I struggle with writing this blog entry. Back in August, I wrote about about personal brands and traits of people that make me loyal to them or want to steer clear of them. It got a good number of likes and comments and it’s absolutely true to my heart. These weren’t exactly the seven deadly sins, but were more about what I think it takes to have mutually respectful relationships in today’s world. They’re items on my own personal list which makes them my perspective. And perspective is key here. One of my biggest problems is with people who have unfaltering agendas that are one-sided. I’ve felt that through the election, many people I know showed a lack of perspective for “the other side”. I have friends at both ends of the spectrum and that time was like watching Congress argue to no avail while people who were more centrist would voice an opinion or two but get drowned out.
That seems like it’s somewhat par for the course today. I had some friends who made comments that many of the posts were excessive and there were a few who unfriended and a few who were hidden in news feeds. Nobody was convinced of any new positions that I’m aware of. I don’t think there were even many eyebrows raised or new ideas. It was just the same points of view shown over and over with numbers supporting whatever was being said. And I attempted to stay out of it for the most part because there was no case for even arguing. It was just a fact of life that politics was going to be polarizing. Uncomfortable. Unpleasant. Unsatisfying. Unfortunate. The people with agendas were shouting over those who didn’t and could see merit in both platforms.
Last weekend something happened that was polarizing as well. Only it shouldn’t have been. It should have been a time when people woke up, got together, and understood that something needed to change. I’m talking about the school shootings in Newtown, CT. What I thought would happen are more reactions like Winthrop basketball coach Pat Kelsey’s. This country has seen recent tragedies such as the Aurora shootings, the Virginia Tech massacre, the DC sniper incidents, and more. They’ve come so often of late that we start to become numb to them. Then there was this incident. Watch Kelsey’s video. It’s a man who voted Republican who is behind President Obama and demanding change publicly. Because this is tragic.
I did see lots of people sharing pictures of teachers who were heroes. I saw images of kids. I saw Victor Cruz, a receiver for the Giants, dedicate the game to a child who’d been killed who apparently was a huge fan of his. But I also saw posts like this one. The day after those teachers and children were killed. And it made me sick.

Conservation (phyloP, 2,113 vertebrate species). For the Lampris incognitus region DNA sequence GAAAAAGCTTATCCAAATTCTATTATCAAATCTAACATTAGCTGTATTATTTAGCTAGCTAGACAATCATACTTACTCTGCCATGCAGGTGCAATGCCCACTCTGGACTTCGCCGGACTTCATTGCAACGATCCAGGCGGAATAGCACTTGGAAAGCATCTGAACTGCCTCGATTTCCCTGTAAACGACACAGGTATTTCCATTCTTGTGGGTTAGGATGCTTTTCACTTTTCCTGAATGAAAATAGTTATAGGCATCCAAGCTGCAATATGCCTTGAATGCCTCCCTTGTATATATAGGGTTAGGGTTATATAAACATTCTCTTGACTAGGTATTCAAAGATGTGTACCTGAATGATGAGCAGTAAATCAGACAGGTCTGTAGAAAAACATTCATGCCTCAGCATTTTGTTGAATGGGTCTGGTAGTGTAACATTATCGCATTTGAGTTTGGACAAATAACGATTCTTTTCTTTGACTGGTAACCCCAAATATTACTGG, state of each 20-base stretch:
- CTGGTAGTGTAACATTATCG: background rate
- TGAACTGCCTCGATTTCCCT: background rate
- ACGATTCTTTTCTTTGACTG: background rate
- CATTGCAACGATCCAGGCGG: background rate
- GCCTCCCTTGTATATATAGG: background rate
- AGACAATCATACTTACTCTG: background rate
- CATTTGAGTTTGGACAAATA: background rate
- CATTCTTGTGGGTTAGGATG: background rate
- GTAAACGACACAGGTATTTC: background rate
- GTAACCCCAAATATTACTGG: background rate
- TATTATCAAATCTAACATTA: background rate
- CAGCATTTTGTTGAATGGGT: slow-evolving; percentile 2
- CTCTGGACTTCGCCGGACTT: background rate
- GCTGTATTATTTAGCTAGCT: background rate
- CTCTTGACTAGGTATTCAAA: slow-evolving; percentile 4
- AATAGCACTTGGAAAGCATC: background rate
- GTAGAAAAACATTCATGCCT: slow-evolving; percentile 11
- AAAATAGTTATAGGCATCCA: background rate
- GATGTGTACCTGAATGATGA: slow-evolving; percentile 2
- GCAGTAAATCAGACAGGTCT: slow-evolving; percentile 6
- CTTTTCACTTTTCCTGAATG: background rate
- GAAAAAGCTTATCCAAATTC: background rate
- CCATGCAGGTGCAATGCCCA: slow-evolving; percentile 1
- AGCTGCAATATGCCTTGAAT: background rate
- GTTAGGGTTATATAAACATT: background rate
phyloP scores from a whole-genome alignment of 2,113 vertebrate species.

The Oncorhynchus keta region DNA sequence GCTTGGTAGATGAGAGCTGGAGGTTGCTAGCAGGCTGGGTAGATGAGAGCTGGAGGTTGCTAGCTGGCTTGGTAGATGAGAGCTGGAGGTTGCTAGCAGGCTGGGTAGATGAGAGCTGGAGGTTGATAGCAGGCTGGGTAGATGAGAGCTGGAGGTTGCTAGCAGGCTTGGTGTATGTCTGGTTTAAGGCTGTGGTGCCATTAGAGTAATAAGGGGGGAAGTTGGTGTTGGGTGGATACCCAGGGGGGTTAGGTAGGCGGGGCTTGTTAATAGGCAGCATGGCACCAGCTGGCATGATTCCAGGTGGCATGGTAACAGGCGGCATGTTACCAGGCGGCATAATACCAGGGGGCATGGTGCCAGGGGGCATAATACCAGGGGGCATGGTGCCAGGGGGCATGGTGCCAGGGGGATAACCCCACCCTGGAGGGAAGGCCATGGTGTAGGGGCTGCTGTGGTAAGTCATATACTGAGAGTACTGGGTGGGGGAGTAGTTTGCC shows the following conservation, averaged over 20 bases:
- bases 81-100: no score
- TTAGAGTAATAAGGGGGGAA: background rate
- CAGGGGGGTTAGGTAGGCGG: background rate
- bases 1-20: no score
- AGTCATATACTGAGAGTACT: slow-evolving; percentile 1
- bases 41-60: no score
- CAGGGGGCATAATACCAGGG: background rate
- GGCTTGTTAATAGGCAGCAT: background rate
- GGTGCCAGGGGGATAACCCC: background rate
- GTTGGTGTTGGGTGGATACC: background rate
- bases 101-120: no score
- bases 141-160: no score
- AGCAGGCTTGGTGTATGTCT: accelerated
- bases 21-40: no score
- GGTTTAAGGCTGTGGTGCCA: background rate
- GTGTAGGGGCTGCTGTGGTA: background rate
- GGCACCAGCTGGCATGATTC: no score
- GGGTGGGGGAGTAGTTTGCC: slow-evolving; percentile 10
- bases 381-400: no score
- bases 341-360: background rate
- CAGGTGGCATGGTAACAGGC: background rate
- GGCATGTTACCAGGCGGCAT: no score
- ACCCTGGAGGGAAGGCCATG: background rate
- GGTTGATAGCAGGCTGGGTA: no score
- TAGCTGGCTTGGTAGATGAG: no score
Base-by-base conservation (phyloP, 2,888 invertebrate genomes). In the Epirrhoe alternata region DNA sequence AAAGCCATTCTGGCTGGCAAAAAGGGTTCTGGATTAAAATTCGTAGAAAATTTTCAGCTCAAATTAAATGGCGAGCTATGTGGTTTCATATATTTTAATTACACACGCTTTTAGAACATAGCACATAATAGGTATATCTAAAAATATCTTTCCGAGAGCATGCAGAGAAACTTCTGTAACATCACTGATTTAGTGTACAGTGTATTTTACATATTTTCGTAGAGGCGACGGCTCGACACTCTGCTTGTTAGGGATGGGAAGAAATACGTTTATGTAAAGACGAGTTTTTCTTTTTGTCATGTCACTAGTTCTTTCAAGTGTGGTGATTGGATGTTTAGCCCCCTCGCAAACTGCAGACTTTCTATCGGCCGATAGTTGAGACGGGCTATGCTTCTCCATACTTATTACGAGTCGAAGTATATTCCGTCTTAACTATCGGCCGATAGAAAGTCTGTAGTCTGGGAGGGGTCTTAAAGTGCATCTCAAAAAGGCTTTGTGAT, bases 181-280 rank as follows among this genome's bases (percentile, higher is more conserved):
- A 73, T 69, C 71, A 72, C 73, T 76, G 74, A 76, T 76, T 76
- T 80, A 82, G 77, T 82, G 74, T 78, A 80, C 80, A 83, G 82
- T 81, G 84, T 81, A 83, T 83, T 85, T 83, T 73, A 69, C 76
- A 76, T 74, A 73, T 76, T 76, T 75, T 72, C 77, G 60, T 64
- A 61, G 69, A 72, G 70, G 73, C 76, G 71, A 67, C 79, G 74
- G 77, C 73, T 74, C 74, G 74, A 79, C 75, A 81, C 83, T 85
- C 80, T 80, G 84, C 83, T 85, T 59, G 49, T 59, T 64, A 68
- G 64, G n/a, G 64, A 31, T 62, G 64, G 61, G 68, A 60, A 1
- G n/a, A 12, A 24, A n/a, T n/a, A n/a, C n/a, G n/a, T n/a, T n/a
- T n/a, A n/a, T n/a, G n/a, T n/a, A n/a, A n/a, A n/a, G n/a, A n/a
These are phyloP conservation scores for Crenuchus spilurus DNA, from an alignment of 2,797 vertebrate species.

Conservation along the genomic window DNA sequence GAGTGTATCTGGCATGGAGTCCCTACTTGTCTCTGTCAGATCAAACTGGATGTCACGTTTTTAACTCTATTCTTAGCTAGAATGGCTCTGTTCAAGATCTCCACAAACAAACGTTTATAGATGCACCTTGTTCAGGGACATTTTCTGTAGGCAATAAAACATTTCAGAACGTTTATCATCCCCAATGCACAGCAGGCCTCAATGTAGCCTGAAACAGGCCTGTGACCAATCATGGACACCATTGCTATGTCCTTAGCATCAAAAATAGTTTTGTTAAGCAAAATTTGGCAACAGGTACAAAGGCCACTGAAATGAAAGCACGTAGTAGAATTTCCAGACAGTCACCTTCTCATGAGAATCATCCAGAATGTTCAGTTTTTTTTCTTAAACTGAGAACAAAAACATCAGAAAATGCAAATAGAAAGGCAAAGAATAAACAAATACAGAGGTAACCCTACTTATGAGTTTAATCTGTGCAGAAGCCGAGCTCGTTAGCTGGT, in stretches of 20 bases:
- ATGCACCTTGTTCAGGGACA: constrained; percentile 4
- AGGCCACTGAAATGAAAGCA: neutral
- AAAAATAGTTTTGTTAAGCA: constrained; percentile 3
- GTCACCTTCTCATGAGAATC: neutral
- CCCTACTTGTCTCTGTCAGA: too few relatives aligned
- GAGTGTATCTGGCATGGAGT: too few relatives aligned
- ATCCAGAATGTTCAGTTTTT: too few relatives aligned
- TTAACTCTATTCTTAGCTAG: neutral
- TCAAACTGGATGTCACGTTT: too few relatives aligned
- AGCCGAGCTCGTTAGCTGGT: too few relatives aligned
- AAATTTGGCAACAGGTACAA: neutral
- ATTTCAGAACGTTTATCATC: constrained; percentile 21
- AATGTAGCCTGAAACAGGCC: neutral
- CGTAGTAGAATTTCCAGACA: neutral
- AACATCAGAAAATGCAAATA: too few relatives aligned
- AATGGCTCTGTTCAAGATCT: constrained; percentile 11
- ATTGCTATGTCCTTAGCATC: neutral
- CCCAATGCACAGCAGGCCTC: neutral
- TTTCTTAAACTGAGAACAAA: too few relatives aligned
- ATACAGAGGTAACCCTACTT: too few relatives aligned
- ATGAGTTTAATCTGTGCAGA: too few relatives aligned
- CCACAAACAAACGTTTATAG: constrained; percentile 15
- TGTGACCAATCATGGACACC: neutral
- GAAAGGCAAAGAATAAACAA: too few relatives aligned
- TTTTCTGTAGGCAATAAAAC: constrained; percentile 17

I also saw people who didn’t go as far as Mike Huckabee, but who thought God in the schools was the answer. I’m not sure if people think that school prayer will do away with mental illness or if having the Ten Commandments posted in the school will keep killers outside like garlic staying a vampire. Either viewpoint really doesn’t seem very realistic to me. Maybe I’m simplifying things, but I think that’s what it boils down to.
Both of these sets of people are ignoring how others feel and taking slanted views which promote their own agendas. The gun lobby, in particular, is guilty. The NRA’s groundbreaking answer is armed guards in schools. And I suppose we would need armed guards in movie theaters. Plus at every gas station and highway to prevent incidents like the DC snipers? I’m sorry, but the idea just doesn’t hold water. It merely comes across as an excuse to produce and distribute more firearms which is, of course, their agenda. There was no acknowledgement that the petitions for change in gun control in the last week are the biggest ever on the White House’s site.
Of those who want more God in school, there’s a couple groups. One is like Mike Huckabee who I’m going to tag with the agenda label. The other is, in general, well meaning and trying to make sense of this horrible event by clinging to what causes them comfort. I get it. It’s understandable. I see where you’re coming from. But it treads on the rights of athiests, Jews, Muslims, Hindus, and even other groups of Christians who worship differently. Look at it from the eyes of children who will end up being ostracized by what amounts to state-sponsored religion. It’s equivalent to telling others that your way of gaining comfort and clinging to morals is the right way. And it’s not going to cure or treat mental illness or keep the boogeyman out.
I couldn’t take the whole thing so I simply had to stop watching it and having the arguments. I was absolutely dismayed that such an event would entrench people into their own beliefs. They believed that their answer was THE answer without middle ground. People gripe all the time about the government not accomplishing anything because of extreme partisanship. But look in the mirror. Look at yourselves. Is there a hot button you have that you haven’t considered both sides of? Does it seem like it is the solution to more problems than it really should? Are you looking at that answer through someone else’s eyes? There’s no meeting in the middle when your agenda is absolute and there is no empathy for others.
You made it this far. This is my closing point. Take the chance to reevaluate yourself and your beliefs. Not just once, but often. There is no real discourse with agendas that are hard and fast. There is no progress. Problems stay problems and the interests of those willing to compromise are not served. Have some empathy and flexibility and start making the world a better place one person at a time.